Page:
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Produced from 1957 to 1970, the Lancia Flaminia was Lancia’s flagship model at that time, and replaced the Aurelia. Named after the Via Flaminia, (following the Lancia tradition of naming their models after Roman roads), the Flaminia was available in several versions: saloon, coupe’ and cabriolet. The latter two versions had bodies built by several prestigious Italian coachbuilders, namely Pininfarina, Touring and Zagato. Four "presidential" stretched limousine Flaminias were produced by Pininfarina for use on state occasions. Like all things Lancia, the Flaminia was an utterly unique car with some breath-taking examples of engineering - an all-alloy V6 engine whose power was directed through a rear-munged gearbox and De Dion axle.
The Flaminia's chassis was a development of the Aurelia's, but was significantly upgraded. The front suspension was changed to a more conventional configuration with double wishbones, coil springs, telescopic shock absorbers and an anti-roll bar. The rear suspension retained the De Dion set up, with a transaxle mounted at the rear, like in the Aurelia. The first Berlina was available with drum brakes or discs, all other models used discs only. Being light, with aluminium panels, the car had a top speed of 210 km/h, making it the fastest Flaminia.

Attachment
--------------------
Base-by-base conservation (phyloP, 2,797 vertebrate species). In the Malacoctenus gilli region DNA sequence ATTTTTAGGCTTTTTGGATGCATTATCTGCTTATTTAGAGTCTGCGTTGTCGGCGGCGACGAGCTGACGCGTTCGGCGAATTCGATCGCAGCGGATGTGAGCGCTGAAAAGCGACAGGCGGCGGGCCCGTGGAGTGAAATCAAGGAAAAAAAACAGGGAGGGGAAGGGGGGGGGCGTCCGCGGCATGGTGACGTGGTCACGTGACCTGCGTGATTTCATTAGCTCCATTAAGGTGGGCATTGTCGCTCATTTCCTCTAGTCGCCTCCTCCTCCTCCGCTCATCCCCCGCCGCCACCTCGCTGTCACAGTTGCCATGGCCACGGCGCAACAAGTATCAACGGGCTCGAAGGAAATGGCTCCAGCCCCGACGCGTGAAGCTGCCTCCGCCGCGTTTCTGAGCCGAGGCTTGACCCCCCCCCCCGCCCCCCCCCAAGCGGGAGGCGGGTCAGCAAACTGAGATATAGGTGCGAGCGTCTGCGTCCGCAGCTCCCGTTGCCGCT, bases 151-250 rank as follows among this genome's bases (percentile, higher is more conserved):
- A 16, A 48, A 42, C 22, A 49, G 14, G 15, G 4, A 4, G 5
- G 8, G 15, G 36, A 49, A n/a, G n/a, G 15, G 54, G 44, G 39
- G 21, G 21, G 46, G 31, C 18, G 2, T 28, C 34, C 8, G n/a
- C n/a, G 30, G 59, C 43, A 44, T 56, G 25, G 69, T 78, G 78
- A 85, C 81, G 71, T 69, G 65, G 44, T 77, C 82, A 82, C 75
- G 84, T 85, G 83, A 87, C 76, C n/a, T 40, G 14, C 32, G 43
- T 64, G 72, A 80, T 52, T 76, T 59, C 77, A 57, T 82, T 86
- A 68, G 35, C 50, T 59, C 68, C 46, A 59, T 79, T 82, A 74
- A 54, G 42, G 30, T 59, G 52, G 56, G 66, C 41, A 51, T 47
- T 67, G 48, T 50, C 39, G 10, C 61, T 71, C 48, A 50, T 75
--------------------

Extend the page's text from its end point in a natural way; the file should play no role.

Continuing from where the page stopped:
The Sport was built by Zagato and replaced with the Super Sport in 1964 with the introduction of the 2.8 L 152 bhp (113 kW) engine. Until 1967, 593 Sports and Super Sports were built of which 99 were Pre-series, 344 Sports and only 150 Super Sports, making it a very rare car.
First registered in Rome with the number '18813 Roma', this Lancia Flaminia Super Sport was subsequently sold in Perugia in 1969, and its libretto dates from this period. It has resided in Italy for most of its life and was acquired by the current owner in 2014, having been in the same family since 1975.
Thornley Kelham have now been commissioned to undertake a full restoration of this rare, refined and sporty car.
The car is now complete, having been the subject of an extensive restoration and was debuted at the Hampton Court Palace Concours of Elegance in 2019 where the happy owners saw it for the first time since its completion. It now resides in its new home in Ireland.